[should the victims be blamed? aren’t platforms responsible as enablers and amplifiers?] Child marriage on facebook

Patrick

There you go again.. This is not UTOPIA Boss.. 🙂 See my responses in line
with your comments.

*Ali Hussein*

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On Tue, Nov 20, 2018 at 5:44 PM Patrick A. M. Maina via kictanet <
kictanet@lists.kictanet.or.ke> wrote:

> Some responses on this topic raise some interesting and important issues:
>
> 1. Do social media/messaging platform play a role in crime as amplifiers,
> enablers? – *Possible. Though Hitler managed to kill off millions without
> social media. Let’s be really careful not to heap blame on platforms where
> human nature plays a major role. Let’s also not forget the other side. The
> good that some of these platforms do. *
>
> 2. Would crimes be harder to pull off if such platform could, through
> enhanced technical functionality (which might not necessarily be
> profitable), not be easily used for organized criminal purpose? *-
> Seriously? Crime and human trafficking was established hundreds of years
> ago. I never saw in history any one blaming the shipping lines and banks
> for perpetuating crime.*
>
> 3. Does the community owe the platform a duty to report (as alluded here,
> such that the community can be blamed for platform misuse)? How much blame
> does the community share? *- But of course. Not the platform but the
> community. You simply don’t use the platform and not be responsible to the
> community. This however is something that can be shared between the
> platform and the community.*
>
> 4. If indeed the community has a duty to help FB police its platform, will
> FB also share its revenues with the community seeing as they are its
> informal “employees” as well? Or are they only buddies in bad times but
> strangers in good times? -* There’s nothing for free boss. For example I
> pay a monthly subscription on Linkedin. For that I get extras like I can
> tweak my privacy settings, I can get analytics, I can see whose
> ‘cyberstalking’ me etc.. 🙂 Maybe a subscription model with its attendant
> benefits may be a good model to think about.. *
>
> 5. Do (or should) victims of social media enabled harm (including, say,
> businesses that lose sales due to chaos or governments whose economies are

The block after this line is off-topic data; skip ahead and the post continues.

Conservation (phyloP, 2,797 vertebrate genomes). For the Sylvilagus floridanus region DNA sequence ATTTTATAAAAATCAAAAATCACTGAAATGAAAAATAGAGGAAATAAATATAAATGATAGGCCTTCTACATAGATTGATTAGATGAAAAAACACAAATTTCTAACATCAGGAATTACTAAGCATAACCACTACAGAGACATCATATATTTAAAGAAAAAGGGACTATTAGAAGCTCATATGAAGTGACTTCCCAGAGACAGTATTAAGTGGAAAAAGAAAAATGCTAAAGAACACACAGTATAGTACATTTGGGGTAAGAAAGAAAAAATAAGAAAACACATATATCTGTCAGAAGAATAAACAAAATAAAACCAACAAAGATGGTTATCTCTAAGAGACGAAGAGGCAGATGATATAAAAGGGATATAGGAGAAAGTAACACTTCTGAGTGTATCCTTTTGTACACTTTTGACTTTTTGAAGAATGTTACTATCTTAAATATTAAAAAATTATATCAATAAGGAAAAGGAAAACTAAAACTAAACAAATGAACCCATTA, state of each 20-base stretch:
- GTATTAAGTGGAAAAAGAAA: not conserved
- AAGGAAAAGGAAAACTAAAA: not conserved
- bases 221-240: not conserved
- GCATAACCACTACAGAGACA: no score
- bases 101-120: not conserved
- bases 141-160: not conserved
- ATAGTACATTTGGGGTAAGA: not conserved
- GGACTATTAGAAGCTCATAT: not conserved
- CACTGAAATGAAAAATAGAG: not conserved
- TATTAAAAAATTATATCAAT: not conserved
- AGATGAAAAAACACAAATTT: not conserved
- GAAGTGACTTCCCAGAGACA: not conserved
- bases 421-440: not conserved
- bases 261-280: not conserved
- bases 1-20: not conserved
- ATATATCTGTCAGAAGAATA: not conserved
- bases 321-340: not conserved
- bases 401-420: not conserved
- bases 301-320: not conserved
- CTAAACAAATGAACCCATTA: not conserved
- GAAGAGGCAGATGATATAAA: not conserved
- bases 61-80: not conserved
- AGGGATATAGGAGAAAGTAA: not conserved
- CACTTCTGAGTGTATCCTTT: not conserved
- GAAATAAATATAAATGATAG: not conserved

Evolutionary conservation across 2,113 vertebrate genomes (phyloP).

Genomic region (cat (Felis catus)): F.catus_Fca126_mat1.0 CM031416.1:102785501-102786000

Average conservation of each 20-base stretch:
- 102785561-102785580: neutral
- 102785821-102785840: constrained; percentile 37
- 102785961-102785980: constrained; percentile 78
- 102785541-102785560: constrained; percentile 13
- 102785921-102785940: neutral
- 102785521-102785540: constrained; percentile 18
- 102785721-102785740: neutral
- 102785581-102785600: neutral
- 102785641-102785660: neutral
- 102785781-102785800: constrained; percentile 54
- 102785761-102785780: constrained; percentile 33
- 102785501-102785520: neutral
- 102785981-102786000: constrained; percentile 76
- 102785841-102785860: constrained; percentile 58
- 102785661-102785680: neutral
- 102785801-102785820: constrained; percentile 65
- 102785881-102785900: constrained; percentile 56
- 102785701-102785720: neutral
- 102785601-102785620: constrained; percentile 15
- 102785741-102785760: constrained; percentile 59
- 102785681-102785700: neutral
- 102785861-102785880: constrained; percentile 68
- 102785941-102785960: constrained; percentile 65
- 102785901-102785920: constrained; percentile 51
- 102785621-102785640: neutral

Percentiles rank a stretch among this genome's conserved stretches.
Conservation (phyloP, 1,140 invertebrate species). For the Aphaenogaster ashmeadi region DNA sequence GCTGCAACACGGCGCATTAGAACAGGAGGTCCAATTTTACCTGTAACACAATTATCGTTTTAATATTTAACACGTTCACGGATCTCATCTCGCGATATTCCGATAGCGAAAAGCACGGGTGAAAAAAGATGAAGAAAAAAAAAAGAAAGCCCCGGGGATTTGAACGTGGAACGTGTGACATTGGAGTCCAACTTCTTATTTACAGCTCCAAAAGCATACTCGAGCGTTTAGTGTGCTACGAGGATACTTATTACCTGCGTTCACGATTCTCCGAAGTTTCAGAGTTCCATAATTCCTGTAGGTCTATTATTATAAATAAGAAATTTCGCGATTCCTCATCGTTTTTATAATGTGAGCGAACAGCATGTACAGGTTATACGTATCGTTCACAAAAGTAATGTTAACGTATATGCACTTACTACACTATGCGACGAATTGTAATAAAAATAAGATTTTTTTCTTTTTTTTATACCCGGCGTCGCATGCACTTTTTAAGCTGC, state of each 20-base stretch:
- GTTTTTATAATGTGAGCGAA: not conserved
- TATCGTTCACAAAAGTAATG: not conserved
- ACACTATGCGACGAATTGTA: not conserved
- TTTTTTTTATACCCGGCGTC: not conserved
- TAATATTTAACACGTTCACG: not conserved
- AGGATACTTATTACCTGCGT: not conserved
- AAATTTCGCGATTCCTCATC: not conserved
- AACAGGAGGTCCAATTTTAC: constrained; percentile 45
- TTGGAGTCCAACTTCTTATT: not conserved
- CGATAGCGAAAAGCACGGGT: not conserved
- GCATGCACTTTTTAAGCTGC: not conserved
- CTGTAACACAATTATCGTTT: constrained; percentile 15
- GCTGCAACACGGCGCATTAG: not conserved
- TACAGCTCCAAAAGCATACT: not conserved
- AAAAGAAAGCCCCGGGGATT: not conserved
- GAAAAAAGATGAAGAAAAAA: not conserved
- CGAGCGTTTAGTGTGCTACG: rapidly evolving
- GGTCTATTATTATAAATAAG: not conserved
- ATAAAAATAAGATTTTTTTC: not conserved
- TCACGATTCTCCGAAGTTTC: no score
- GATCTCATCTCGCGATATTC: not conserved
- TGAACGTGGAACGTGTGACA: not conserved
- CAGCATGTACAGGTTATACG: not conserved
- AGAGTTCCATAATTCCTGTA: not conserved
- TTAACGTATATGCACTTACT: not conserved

> effectively sabotaged) have recourse against the platform owner? To what
> extent? Who else should own the problem and why? *- Worth reviewing from
> a regulatory point of view.*
>
> I think the “deflect blame to the victims” script is unwise and could
> backfire. It would probably cause an uproar if used in more assertive parts
> of the world (i.e. in developed countries/regions). *- I don’t think
> that should be the case. It should be a shared responsibility.*
>
> Good day listers,
> Patrick.
>
>
> On Tuesday, November 20, 2018, 3:52:31 PM GMT+3, Wainaina Mungai via
> kictanet <kictanet@lists.kictanet.or.ke> wrote:
>
>
> Hi,
>
> Facebook as increased their staff significantly to help police what is
> posted. We may want not to blame the medium used and focus more on
> addressing the culture of marrying off children of any gender in any
> country. That way, we remain focussed on ‘children’s rights’.
>
> The main offenders in this case are the “sellers” and “buyers” who took
> part in the auction.
>
> In the end, the extent of regulation will depend on mutistakeholder
> negotiations on the balance between an open Internet for all and the need
> to protect privacy, security and human rights online.
>
> Wainaina
>
> On 20 Nov 2018 15:18, evelyne wanjiku via kictanet <
> kictanet@lists.kictanet.or.ke> wrote:
>
> Hi listers,
>
> Im following a debate on cnn about this south sudanese ‘baby bride’ who
> was auctioned on fb.
>
> It brings me back to this question, who should regulate facebook? Some
> argue fb is too big to regulate all the things that happen on their
> platform.
>
> Who should police fb? Is it us? We have power to shut down our pages if we
> dont agree with what goes on in their…but we don’t. Why?
>
> Is it facebook? Do they care about being responsible especially in Africa?
>
> Is it government? And just how far can the government reach?
>
> Or should we just relax and face the beginning of the end by having an
> attitude of anything goes as long we have internet.
>
> Nice day everyone.
>
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>
>
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> for people and institutions interested and involved in ICT policy and
> regulation. The network aims to act as a catalyst for reform in the ICT
> sector in support of the national aim of ICT enabled growth and development.
>
> KICTANetiquette : Adhere to the same standards of acceptable behaviors
> online that you follow in real life: respect people’s times and bandwidth,
> share knowledge, don’t flame or abuse or personalize, respect privacy, do
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